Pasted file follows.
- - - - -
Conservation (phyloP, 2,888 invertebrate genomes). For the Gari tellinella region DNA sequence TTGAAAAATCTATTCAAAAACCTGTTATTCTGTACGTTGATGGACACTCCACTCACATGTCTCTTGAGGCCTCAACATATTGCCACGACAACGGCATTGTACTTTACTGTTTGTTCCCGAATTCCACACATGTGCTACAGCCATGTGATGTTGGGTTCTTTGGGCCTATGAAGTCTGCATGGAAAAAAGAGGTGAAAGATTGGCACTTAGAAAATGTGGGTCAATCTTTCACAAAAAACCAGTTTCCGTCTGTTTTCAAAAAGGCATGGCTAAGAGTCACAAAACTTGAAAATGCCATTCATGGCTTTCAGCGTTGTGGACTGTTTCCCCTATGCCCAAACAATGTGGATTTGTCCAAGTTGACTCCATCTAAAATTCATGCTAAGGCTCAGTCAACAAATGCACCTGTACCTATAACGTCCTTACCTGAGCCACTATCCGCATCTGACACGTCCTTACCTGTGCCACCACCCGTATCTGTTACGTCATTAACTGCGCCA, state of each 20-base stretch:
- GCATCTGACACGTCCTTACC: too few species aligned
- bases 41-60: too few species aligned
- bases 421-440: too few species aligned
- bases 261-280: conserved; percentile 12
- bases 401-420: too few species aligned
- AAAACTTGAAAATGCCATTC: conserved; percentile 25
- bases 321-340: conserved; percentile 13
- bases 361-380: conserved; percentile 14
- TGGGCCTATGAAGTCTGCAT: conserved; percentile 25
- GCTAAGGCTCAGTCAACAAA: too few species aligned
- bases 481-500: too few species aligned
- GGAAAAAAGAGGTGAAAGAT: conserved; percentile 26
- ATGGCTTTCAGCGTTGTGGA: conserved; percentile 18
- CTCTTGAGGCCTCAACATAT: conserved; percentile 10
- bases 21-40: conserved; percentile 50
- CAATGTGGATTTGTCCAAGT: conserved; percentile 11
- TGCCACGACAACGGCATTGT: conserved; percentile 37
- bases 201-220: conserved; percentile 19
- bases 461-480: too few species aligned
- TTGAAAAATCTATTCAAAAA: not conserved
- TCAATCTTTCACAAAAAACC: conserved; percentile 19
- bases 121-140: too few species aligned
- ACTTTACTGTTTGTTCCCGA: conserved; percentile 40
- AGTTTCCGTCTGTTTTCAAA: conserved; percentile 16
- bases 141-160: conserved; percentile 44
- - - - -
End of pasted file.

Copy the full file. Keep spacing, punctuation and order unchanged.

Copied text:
Conservation (phyloP, 2,888 invertebrate genomes). For the Gari tellinella region DNA sequence TTGAAAAATCTATTCAAAAACCTGTTATTCTGTACGTTGATGGACACTCCACTCACATGTCTCTTGAGGCCTCAACATATTGCCACGACAACGGCATTGTACTTTACTGTTTGTTCCCGAATTCCACACATGTGCTACAGCCATGTGATGTTGGGTTCTTTGGGCCTATGAAGTCTGCATGGAAAAAAGAGGTGAAAGATTGGCACTTAGAAAATGTGGGTCAATCTTTCACAAAAAACCAGTTTCCGTCTGTTTTCAAAAAGGCATGGCTAAGAGTCACAAAACTTGAAAATGCCATTCATGGCTTTCAGCGTTGTGGACTGTTTCCCCTATGCCCAAACAATGTGGATTTGTCCAAGTTGACTCCATCTAAAATTCATGCTAAGGCTCAGTCAACAAATGCACCTGTACCTATAACGTCCTTACCTGAGCCACTATCCGCATCTGACACGTCCTTACCTGTGCCACCACCCGTATCTGTTACGTCATTAACTGCGCCA, state of each 20-base stretch:
- GCATCTGACACGTCCTTACC: too few species aligned
- bases 41-60: too few species aligned
- bases 421-440: too few species aligned
- bases 261-280: conserved; percentile 12
- bases 401-420: too few species aligned
- AAAACTTGAAAATGCCATTC: conserved; percentile 25
- bases 321-340: conserved; percentile 13
- bases 361-380: conserved; percentile 14
- TGGGCCTATGAAGTCTGCAT: conserved; percentile 25
- GCTAAGGCTCAGTCAACAAA: too few species aligned
- bases 481-500: too few species aligned
- GGAAAAAAGAGGTGAAAGAT: conserved; percentile 26
- ATGGCTTTCAGCGTTGTGGA: conserved; percentile 18
- CTCTTGAGGCCTCAACATAT: conserved; percentile 10
- bases 21-40: conserved; percentile 50
- CAATGTGGATTTGTCCAAGT: conserved; percentile 11
- TGCCACGACAACGGCATTGT: conserved; percentile 37
- bases 201-220: conserved; percentile 19
- bases 461-480: too few species aligned
- TTGAAAAATCTATTCAAAAA: not conserved
- TCAATCTTTCACAAAAAACC: conserved; percentile 19
- bases 121-140: too few species aligned
- ACTTTACTGTTTGTTCCCGA: conserved; percentile 40
- AGTTTCCGTCTGTTTTCAAA: conserved; percentile 16
- bases 141-160: conserved; percentile 44